If you raise this objection, your argument is with God and HIs word, not with calvinists.

    Still think this has to do with individuals or nations?

    Oops, there goes the free will of man right out the window.

    The very purpose of Pharaoh was to be hardened to do the will of God.

    Again we see one of the very common objections to the doctrines of Grace.
    And the answer:

    I need to go now but I will try to finish this later
     
  11. Rippon

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    A number of years ago while I was with the Evangelical Free Church denomination an interesting thing happened in adult Sunday School . The teacher asked someone to read all of Romans 9 out loud . The man began , but studdered and stammered and fumed and fussed saying that it couldn't mean what it said . He actually became angry at the text of Scripture !

    Sometimes anger is good . At least he wasn't indifferent . I don't know what became of him after that .

    The EFC is not particularly Calvinistic ( certain Churches among the denomination may be more Reformed-minded though ) , so it was fascinating how the Word of God brought conviction of sorts ( ! ) to this man while simply reading it .

    A number of you should read this chapter aloud -- it certainly runs counter to a great deal of contemporary preaching and teaching .
     
    #11 Rippon, Apr 17, 2008
    Last edited by a moderator: Apr 17, 2008
  12. webdog

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    Did he read the accompanying chapters 10 and 11 with it...or just chapter 9?
     
  13. Dale-c

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    My first encounter with biblical calvinism was when I visited a friends church which held to the LBC of 1689.
    I remember just reading Romans 8 and not stopping at verse 28 but reading verse 29.
    I could not believe it.
    It actually said the word "predestinated"
    I was dumbfounded.

    I have never heard the last part of chapter 8 read in church, nor had I ever heard any part of chapter 9 that I could recall at the time.
     
  14. Rippon

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    No , only chapter 9 . You'd have to admit that that chapter alone is quite a bit to chew on for a one hour class .
     
  15. Dale-c

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    It is important for context to read the preceding chapters as well.

    There is simply no honest way to read chapters 8 and 9 from a synergistic point of view.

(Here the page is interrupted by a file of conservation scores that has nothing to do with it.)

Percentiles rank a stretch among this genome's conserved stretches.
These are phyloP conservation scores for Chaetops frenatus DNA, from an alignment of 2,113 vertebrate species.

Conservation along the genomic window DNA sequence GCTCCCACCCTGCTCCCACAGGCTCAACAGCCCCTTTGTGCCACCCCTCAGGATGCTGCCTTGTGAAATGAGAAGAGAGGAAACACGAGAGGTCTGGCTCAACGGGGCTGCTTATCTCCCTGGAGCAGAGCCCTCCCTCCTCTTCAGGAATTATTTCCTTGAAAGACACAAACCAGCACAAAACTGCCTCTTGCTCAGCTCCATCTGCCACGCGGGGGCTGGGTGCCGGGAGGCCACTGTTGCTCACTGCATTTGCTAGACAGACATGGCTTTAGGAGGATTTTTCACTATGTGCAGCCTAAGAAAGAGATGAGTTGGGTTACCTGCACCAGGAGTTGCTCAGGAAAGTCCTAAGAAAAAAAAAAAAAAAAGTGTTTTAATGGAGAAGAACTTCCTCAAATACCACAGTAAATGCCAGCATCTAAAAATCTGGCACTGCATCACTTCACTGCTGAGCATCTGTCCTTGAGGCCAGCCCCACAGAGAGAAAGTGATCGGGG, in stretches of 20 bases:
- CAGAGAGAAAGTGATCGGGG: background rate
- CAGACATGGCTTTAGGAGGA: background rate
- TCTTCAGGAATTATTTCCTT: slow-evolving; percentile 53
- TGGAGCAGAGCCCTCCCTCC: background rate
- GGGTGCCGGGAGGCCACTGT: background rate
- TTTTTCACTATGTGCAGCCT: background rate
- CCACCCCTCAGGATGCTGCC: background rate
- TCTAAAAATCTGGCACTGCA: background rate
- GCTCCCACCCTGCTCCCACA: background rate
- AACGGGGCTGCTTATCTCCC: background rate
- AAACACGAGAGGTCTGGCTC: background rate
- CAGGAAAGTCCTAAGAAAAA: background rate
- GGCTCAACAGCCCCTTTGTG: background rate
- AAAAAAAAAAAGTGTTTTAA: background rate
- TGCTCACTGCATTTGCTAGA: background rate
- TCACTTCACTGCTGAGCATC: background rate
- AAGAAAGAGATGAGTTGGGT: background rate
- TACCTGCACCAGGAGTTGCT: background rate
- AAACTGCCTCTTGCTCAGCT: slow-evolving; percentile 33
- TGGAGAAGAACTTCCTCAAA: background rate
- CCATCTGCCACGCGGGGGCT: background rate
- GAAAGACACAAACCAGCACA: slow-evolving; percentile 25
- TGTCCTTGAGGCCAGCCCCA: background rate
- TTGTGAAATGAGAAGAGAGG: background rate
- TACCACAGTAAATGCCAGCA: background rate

Even though the Apostle Paul clearly refutes the common objections, the same objections are still raised by Christians today.
     
  16. webdog

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    The preceding chapters are not dealing with Israel solely like 9 - 11 are. It is like Paul took a break in his soteriology lesson to address those nearest and dearest to him.
     
  17. Dale-c

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    Have you actually read it?
    How can you possible say that chapter 9 is dealing solely with Israel?
    It deals with individuals.
    It clearly states that physical birth in the nation of Israel doesn't mean anything in and of itself.
    Not all are Israel who are descended from Israel.

    Do me a favor, please and give me a positive presentation on what you think Romans 9 is trying to say.
     
  18. webdog

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    I supplied a link earlier that from the surface seems to relate my beliefs on Romans 9 - 11. I don't have the time (nor desire) to go through Romans 9 - 11 again, as this is something I can recall doing numerous times here on the BB. A search may be your best option.
     
  19. David Lamb

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    Does that mean you think that all people who are not Calvinists believe that God has future plans for Israel as a nation? (Not being argumentative - just that I have never heard of a "Cal/non-Cal" divide on this particular matter).
     
  20. webdog

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    That would depend on their eschatalogical view, wouldn't it?